I was on my way out the door today when I heard the iTunes on my computer still playing. The plan was to head out to get coffee and bang out a post that previewed the Timberwolves season. I didn’t have a perfectly clear idea of what I was going to write. I was sure it would have to do with the team’s exciting young players, the patience that will be required as the franchise prioritizes development over winning in the short term, and probably some thoughts about the tactics we saw on display in the preseason, under the leadership of interim coach, Sam Mitchell.
When I leaned over to stop the music, I had my TweetDeck app open, and there was news on Twitter.
Big, huge, terrible, tragic news.
Flip Saunders died.
On one hand, this did not come out of left field. It was not necessarily a surprise, given that Flip’s cancer diagnosis was announced many months ago, and his attempt to continue working failed when he was hospitalized with complications. Nothing that has been reported in the past few weeks has sounded good, and I think most people trying to follow the situation have understood that this outcome was possible, if not likely.
Still, the news itself is enormously sad and significant on many levels. The aspect about a person being taken too soon by cancer is self evident. But Flip is one of the most influential people in Timberwolves history, too. In his first go-around here, he was (with Kevin McHale) responsible for drafting Kevin Garnett, and coaching him through his entire professional development, and the prime of his Hall of Fame career. The Wolves went to the playoffs eight straight times with Saunders coaching. They had never been to the playoffs before he was hired, nor have they been back to the playoffs since they fired him in 2005.
Up through his recent cancer diagnosis and leave of absence, Flip was in a position of power that is possibly unmatched in modern professional basketball, or even sports. Flip was a minority owner of the team, he was the president of basketball operations in charge of managing the roster and drafting players, and he was the head coach. He had his hands everywhere, on this team.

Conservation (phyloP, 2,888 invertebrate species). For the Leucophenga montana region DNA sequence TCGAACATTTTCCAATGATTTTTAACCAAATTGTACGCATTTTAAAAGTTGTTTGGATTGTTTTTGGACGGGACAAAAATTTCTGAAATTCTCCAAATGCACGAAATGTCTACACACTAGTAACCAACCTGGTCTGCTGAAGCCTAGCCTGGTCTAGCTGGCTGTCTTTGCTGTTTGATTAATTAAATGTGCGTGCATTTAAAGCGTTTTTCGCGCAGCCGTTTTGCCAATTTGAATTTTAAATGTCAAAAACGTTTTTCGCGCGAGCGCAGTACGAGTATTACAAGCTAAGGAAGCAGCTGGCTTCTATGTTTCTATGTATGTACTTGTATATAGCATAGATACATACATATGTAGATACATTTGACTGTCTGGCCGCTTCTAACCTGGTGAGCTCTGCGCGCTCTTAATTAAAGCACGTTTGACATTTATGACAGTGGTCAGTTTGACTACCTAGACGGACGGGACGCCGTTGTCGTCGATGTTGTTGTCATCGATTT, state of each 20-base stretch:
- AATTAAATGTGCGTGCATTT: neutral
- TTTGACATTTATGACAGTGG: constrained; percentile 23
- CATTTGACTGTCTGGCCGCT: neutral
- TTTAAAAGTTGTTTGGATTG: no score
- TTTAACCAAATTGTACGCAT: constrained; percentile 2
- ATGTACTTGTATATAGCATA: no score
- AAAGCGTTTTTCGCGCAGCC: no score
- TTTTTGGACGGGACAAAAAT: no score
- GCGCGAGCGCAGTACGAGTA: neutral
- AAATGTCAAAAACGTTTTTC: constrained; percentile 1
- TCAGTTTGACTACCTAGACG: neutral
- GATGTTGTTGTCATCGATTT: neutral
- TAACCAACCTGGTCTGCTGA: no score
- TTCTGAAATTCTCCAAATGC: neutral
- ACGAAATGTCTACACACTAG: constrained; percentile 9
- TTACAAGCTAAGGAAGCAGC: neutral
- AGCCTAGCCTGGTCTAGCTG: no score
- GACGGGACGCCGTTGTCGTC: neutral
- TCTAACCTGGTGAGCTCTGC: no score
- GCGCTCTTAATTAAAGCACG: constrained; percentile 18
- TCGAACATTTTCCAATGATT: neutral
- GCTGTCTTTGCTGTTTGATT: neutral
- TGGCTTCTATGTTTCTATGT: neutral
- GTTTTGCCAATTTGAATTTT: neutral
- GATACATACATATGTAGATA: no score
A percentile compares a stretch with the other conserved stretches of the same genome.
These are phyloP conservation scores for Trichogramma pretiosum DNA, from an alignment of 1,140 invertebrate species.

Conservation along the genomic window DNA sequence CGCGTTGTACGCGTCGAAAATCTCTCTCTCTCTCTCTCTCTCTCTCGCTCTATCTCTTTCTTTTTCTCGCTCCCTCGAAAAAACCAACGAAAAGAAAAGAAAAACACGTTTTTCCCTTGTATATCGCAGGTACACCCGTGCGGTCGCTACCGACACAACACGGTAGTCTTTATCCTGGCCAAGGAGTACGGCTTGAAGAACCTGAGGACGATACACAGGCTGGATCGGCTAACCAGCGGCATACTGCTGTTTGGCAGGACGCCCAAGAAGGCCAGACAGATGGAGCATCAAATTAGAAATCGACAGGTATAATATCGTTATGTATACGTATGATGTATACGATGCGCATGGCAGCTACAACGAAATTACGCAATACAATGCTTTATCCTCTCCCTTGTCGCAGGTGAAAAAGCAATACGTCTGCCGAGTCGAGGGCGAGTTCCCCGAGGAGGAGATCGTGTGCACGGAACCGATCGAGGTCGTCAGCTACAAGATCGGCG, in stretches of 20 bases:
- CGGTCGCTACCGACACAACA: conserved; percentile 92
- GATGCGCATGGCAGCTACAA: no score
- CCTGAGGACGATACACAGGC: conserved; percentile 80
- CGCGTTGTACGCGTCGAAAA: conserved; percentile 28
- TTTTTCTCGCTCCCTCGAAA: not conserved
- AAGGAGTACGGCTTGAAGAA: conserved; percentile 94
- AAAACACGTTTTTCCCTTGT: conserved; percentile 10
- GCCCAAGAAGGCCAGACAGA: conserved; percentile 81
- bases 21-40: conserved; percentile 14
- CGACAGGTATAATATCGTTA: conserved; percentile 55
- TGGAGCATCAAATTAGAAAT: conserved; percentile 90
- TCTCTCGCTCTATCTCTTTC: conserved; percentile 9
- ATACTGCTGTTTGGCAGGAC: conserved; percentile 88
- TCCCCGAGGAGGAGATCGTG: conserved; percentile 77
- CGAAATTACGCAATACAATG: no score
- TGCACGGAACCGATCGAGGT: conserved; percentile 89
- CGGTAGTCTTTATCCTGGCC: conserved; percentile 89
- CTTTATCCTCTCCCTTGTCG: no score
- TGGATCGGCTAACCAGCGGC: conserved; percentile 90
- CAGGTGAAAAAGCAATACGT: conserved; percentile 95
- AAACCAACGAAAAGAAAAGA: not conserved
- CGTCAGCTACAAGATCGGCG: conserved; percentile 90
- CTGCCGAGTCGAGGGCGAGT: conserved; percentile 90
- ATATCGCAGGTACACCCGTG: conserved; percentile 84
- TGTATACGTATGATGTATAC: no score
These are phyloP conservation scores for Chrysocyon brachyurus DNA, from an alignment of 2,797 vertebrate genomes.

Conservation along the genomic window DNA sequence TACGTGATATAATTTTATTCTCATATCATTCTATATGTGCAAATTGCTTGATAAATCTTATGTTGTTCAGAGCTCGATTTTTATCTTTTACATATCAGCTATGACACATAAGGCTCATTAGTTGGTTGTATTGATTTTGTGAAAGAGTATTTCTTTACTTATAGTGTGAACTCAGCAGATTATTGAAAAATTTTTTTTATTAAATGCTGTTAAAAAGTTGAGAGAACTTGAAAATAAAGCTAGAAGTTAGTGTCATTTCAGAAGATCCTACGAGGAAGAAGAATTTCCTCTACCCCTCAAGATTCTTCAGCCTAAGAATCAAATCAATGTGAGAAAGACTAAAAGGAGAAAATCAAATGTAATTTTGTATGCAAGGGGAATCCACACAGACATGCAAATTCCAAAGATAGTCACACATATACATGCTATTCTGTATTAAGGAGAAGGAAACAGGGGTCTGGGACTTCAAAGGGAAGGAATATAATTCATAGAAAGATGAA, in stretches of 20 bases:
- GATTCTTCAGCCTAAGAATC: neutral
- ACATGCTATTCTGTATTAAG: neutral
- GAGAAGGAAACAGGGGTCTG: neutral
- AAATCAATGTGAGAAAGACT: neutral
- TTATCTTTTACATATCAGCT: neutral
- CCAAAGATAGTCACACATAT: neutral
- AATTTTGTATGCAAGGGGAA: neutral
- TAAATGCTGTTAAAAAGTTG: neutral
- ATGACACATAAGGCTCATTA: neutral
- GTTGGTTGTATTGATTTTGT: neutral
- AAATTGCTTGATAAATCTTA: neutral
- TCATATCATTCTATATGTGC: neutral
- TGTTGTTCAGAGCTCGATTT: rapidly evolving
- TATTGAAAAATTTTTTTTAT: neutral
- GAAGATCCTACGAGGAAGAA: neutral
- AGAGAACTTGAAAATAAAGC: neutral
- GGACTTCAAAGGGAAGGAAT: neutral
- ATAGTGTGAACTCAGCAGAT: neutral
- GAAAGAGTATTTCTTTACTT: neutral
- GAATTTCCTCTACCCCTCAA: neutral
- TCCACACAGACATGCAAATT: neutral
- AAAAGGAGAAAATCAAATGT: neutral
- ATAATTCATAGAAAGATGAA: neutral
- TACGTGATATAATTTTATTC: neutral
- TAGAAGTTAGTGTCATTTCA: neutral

Flip the President traded away the team’s disgruntled best player, Kevin Love, and somehow acquired a legitimate cornerstone talent, Andrew Wiggins. This came after Flip’s first draft, when his controversial decision to select Shabazz Muhammad would later prove to be wise one.
Flip the Coach made the development of Wiggins such a priority that it would better be characterized as an obsession. Nothing mattered more to Flip, last year, than making damn sure that his prized rookie cashed in on his enormous potential. By the end of the season, after continuous direction from Saunders, Wiggins was asserting himself the way that he needed to. He easily won Rookie of the Year honors, and many expect him to break out into All-Star form very soon.
Flip the President was working in close coordination with Flip the Coach. Together, they beautifully orchestrated the
tanking development strategy that positioned the Wolves to select Karl-Anthony Towns in the 2015 Draft. Flip held Ricky Rubio out of 60 games for an ankle sprain (!), knowing full well that he would face questions almost everyday about what exactly was wrong that he couldn’t play his veterans. He faced that music with a shockingly upbeat spirit, and enjoyed the last laugh on lottery night, and again on draft night, when it all paid off.
Flip the Owner and businessman was also making his presence felt. He was obviously a key factor in bringing Kevin Garnett back to Minnesota; in the short term as a player, and in the longer term, as a future owner of this team. KG is perhaps the only person whose impact on Timberwolves history exceeds Flip’s, and the two of them were going to do everything they could to ensure its future was brighter than its recent past. The first concrete evidence of Flip’s business influence was the construction of a state-of-the-art practice facility in Downtown Minneapolis, across the street from Target Center. While I cannot say for sure, I doubt that this Mayo Clinic partnership happens, to this extent, without Flip’s participation. This practice facility is the best in the NBA and Flip was a leader in getting it built.
Those are just the things that Flip has done since returning to the Timberwolves in 2012. In a very short time, he took an anxious franchise moment — Kevin Love’s contract timer ticking, Rick Adelman no longer fully invested in coaching responsibilities, the roster at large in great need of a young-talent infusion — and spun it into genuine excitement and optimism that the Timberwolves will become a championship contender again.
Flip’s passing is a pretty incredible thing for the Wolves organization to go through, and we will all be trying to sort out What Comes Next over the next few weeks, months, and even years. But for today, it’s best to just remember Flip Saunders and send well wishes to his family and (many) other loved ones.
Rest in peace, Flip.